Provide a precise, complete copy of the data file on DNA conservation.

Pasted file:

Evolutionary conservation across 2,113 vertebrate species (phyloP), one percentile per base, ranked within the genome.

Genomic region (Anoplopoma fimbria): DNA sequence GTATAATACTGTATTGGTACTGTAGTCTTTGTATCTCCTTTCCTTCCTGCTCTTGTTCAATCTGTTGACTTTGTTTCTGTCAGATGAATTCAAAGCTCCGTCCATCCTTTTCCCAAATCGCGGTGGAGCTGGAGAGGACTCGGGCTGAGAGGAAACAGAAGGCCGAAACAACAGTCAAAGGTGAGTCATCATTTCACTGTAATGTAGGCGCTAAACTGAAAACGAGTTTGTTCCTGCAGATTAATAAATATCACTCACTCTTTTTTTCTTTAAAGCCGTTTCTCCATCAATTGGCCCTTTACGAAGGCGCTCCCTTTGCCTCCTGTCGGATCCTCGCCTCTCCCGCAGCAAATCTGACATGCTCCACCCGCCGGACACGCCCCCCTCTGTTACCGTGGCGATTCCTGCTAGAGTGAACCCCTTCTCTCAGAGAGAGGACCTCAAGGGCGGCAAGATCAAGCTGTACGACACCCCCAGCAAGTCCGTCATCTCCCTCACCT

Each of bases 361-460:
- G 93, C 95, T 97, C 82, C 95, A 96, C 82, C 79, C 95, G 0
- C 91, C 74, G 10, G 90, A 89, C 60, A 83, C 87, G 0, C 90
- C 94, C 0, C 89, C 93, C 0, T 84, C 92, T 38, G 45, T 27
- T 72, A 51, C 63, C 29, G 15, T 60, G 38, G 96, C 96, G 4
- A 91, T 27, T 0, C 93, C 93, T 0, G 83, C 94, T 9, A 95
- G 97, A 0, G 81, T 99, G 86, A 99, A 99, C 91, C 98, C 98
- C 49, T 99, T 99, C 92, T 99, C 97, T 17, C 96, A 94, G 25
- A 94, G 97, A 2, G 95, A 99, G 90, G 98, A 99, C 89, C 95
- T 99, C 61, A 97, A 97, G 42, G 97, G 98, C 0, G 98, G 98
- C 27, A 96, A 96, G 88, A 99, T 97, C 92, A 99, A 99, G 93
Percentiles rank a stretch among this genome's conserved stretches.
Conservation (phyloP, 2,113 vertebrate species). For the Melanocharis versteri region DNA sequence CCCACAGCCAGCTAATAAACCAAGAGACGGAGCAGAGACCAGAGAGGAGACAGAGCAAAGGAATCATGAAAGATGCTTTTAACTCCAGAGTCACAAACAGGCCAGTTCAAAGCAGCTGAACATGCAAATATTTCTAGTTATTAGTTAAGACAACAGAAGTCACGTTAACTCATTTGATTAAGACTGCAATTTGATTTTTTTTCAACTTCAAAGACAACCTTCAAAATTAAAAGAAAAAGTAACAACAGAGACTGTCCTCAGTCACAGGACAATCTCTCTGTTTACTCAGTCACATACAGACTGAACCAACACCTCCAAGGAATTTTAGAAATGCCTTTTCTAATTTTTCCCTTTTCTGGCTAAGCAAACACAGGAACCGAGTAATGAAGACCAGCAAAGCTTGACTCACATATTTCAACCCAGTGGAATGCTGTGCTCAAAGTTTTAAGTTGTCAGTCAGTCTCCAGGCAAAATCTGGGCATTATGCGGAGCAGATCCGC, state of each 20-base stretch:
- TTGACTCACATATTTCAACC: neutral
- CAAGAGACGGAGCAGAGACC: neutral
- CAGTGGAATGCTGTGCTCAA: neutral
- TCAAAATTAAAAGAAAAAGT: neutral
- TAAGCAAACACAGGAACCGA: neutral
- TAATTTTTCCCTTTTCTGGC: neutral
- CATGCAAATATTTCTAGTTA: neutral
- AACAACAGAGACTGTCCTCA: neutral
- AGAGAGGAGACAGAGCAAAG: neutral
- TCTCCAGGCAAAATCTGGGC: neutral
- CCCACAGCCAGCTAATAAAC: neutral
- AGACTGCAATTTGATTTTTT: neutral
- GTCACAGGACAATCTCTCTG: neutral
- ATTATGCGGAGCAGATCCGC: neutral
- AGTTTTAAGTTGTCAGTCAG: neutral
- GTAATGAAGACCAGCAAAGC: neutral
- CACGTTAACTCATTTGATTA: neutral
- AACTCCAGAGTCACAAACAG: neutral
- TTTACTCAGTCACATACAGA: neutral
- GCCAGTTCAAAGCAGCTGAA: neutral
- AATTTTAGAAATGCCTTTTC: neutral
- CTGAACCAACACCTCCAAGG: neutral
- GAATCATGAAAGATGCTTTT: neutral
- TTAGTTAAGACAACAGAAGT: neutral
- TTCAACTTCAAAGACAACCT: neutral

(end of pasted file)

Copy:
Evolutionary conservation across 2,113 vertebrate species (phyloP), one percentile per base, ranked within the genome.

Genomic region (Anoplopoma fimbria): DNA sequence GTATAATACTGTATTGGTACTGTAGTCTTTGTATCTCCTTTCCTTCCTGCTCTTGTTCAATCTGTTGACTTTGTTTCTGTCAGATGAATTCAAAGCTCCGTCCATCCTTTTCCCAAATCGCGGTGGAGCTGGAGAGGACTCGGGCTGAGAGGAAACAGAAGGCCGAAACAACAGTCAAAGGTGAGTCATCATTTCACTGTAATGTAGGCGCTAAACTGAAAACGAGTTTGTTCCTGCAGATTAATAAATATCACTCACTCTTTTTTTCTTTAAAGCCGTTTCTCCATCAATTGGCCCTTTACGAAGGCGCTCCCTTTGCCTCCTGTCGGATCCTCGCCTCTCCCGCAGCAAATCTGACATGCTCCACCCGCCGGACACGCCCCCCTCTGTTACCGTGGCGATTCCTGCTAGAGTGAACCCCTTCTCTCAGAGAGAGGACCTCAAGGGCGGCAAGATCAAGCTGTACGACACCCCCAGCAAGTCCGTCATCTCCCTCACCT

Each of bases 361-460:
- G 93, C 95, T 97, C 82, C 95, A 96, C 82, C 79, C 95, G 0
- C 91, C 74, G 10, G 90, A 89, C 60, A 83, C 87, G 0, C 90
- C 94, C 0, C 89, C 93, C 0, T 84, C 92, T 38, G 45, T 27
- T 72, A 51, C 63, C 29, G 15, T 60, G 38, G 96, C 96, G 4
- A 91, T 27, T 0, C 93, C 93, T 0, G 83, C 94, T 9, A 95
- G 97, A 0, G 81, T 99, G 86, A 99, A 99, C 91, C 98, C 98
- C 49, T 99, T 99, C 92, T 99, C 97, T 17, C 96, A 94, G 25
- A 94, G 97, A 2, G 95, A 99, G 90, G 98, A 99, C 89, C 95
- T 99, C 61, A 97, A 97, G 42, G 97, G 98, C 0, G 98, G 98
- C 27, A 96, A 96, G 88, A 99, T 97, C 92, A 99, A 99, G 93
Percentiles rank a stretch among this genome's conserved stretches.
Conservation (phyloP, 2,113 vertebrate species). For the Melanocharis versteri region DNA sequence CCCACAGCCAGCTAATAAACCAAGAGACGGAGCAGAGACCAGAGAGGAGACAGAGCAAAGGAATCATGAAAGATGCTTTTAACTCCAGAGTCACAAACAGGCCAGTTCAAAGCAGCTGAACATGCAAATATTTCTAGTTATTAGTTAAGACAACAGAAGTCACGTTAACTCATTTGATTAAGACTGCAATTTGATTTTTTTTCAACTTCAAAGACAACCTTCAAAATTAAAAGAAAAAGTAACAACAGAGACTGTCCTCAGTCACAGGACAATCTCTCTGTTTACTCAGTCACATACAGACTGAACCAACACCTCCAAGGAATTTTAGAAATGCCTTTTCTAATTTTTCCCTTTTCTGGCTAAGCAAACACAGGAACCGAGTAATGAAGACCAGCAAAGCTTGACTCACATATTTCAACCCAGTGGAATGCTGTGCTCAAAGTTTTAAGTTGTCAGTCAGTCTCCAGGCAAAATCTGGGCATTATGCGGAGCAGATCCGC, state of each 20-base stretch:
- TTGACTCACATATTTCAACC: neutral
- CAAGAGACGGAGCAGAGACC: neutral
- CAGTGGAATGCTGTGCTCAA: neutral
- TCAAAATTAAAAGAAAAAGT: neutral
- TAAGCAAACACAGGAACCGA: neutral
- TAATTTTTCCCTTTTCTGGC: neutral
- CATGCAAATATTTCTAGTTA: neutral
- AACAACAGAGACTGTCCTCA: neutral
- AGAGAGGAGACAGAGCAAAG: neutral
- TCTCCAGGCAAAATCTGGGC: neutral
- CCCACAGCCAGCTAATAAAC: neutral
- AGACTGCAATTTGATTTTTT: neutral
- GTCACAGGACAATCTCTCTG: neutral
- ATTATGCGGAGCAGATCCGC: neutral
- AGTTTTAAGTTGTCAGTCAG: neutral
- GTAATGAAGACCAGCAAAGC: neutral
- CACGTTAACTCATTTGATTA: neutral
- AACTCCAGAGTCACAAACAG: neutral
- TTTACTCAGTCACATACAGA: neutral
- GCCAGTTCAAAGCAGCTGAA: neutral
- AATTTTAGAAATGCCTTTTC: neutral
- CTGAACCAACACCTCCAAGG: neutral
- GAATCATGAAAGATGCTTTT: neutral
- TTAGTTAAGACAACAGAAGT: neutral
- TTCAACTTCAAAGACAACCT: neutral